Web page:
Last Updated on May 8, 2015, by eNotes Editorial. Word Count: 449
Chris Christopherson, once a seaman on globe-circling windjammers, is now captain of a coal barge, where he lives with an aging prostitute. Years before, Chris’s wife moved with their daughter, Anna, from Sweden to Minnesota to live on a relative’s farm.
Unexpectedly, Anna sends Chris a postcard announcing her first visit in 20 years. Chris, wanting to look respectable, allows his companion to leave. Anna arrives. Her dress and demeanor suggest that she is a prostitute, but Chris is blind to this.
Anna loves the barge and the sea. One night, she and Chris hear cries for help and rescue five sailors from a foundering boat. The rescued Mat Burke takes a fancy to Anna, and she falls in love with him, seeing in him her chance for a better life.
Chris is jealous; he hates Mat. They fight over Anna, who feels like a chattel, as she did in her past prostitution, which she now admits to Mat and Chris. Appalled, they leave the barge. Ultimately, Chris returns and decides to ship out to Capetown aboard the Londonderry and send money to Anna so that she can gain respectability. Ironically, Mat has also signed on the Londonderry. Finally, Chris and Mat reconcile, and Anna plans to marry Mat.
The ending suggests the pessimistic Nietzschean theme of eternal recurrence. Anna now faces the same lonely existence that ruined her mother’s life and that caused her grandmother, wife and mother of sailors, to die of a broken heart.
Bogard, Travis. Contour in Time: The Plays of Eugene O’Neill. Rev. ed. New York: Oxford University Press, 1988. Argues for viewing the O’Neill canon as the playwright’s autobiography. Contains a detailed comparison of the final version with earlier versions of Anna Christie.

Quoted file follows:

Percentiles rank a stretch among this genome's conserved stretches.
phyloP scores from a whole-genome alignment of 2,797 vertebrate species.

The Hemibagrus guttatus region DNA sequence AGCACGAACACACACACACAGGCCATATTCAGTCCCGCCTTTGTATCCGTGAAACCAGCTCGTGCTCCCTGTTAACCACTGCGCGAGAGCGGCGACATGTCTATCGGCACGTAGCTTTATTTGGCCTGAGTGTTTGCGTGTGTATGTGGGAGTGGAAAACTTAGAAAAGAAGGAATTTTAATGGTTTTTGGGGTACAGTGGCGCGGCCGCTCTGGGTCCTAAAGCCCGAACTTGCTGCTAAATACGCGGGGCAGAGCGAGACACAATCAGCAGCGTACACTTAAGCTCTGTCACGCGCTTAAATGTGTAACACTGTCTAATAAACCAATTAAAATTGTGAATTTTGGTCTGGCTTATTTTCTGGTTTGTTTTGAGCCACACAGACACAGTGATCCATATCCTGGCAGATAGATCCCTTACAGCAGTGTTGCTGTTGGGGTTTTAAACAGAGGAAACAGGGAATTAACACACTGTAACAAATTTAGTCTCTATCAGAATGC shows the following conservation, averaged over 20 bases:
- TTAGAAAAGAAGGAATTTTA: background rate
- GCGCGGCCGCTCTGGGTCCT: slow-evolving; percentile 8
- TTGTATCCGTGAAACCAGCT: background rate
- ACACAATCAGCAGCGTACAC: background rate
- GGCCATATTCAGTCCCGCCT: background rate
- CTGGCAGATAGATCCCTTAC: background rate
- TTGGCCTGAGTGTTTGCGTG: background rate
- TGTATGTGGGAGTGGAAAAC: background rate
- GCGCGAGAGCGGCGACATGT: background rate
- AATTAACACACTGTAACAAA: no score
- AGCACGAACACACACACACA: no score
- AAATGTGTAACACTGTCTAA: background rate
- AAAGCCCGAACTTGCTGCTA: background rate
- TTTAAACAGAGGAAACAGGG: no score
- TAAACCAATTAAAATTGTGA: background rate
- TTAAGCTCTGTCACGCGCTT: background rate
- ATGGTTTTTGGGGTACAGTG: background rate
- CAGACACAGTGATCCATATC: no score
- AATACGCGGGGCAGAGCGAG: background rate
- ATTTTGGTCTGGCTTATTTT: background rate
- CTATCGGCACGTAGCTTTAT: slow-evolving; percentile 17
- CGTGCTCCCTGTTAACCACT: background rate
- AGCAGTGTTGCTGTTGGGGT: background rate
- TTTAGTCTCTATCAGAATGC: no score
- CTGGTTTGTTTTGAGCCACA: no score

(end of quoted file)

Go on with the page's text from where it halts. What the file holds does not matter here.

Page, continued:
Estrin, Mark W., ed. Conversations with Eugene O’Neill. Jackson: University Press of Mississippi, 1990. A fascinating collection of interviews with the playwright arranged chronologically from 1920 to 1948. Contains many of O’Neill’s comments about the characters and creation of Anna Christie.
Floyd, Virginia. The Plays of Eugene O’Neill: A New Assessment. New York: Frederick Ungar, 1985. Chapters analyzing each of O’Neill’s plays. Asserts that Anna Christie is a failure of character and plot.
Gelb, Arthur, and Barbara Gelb. O’Neill. Rev. ed. New York: Perennial Library, 1987. A monumental biography of almost one thousand pages with several sections of photographs. An excellent reference for details of the playwright’s life and plays.
Houchin, John H., ed. The Critical Response to Eugene O’Neill. Westport, Conn.: Greenwood Press, 1993. A collection of critical opinions, including reviews of productions from periodicals and scholarly essays, three of which focus upon Anna Christie. The diversity of perspectives is useful.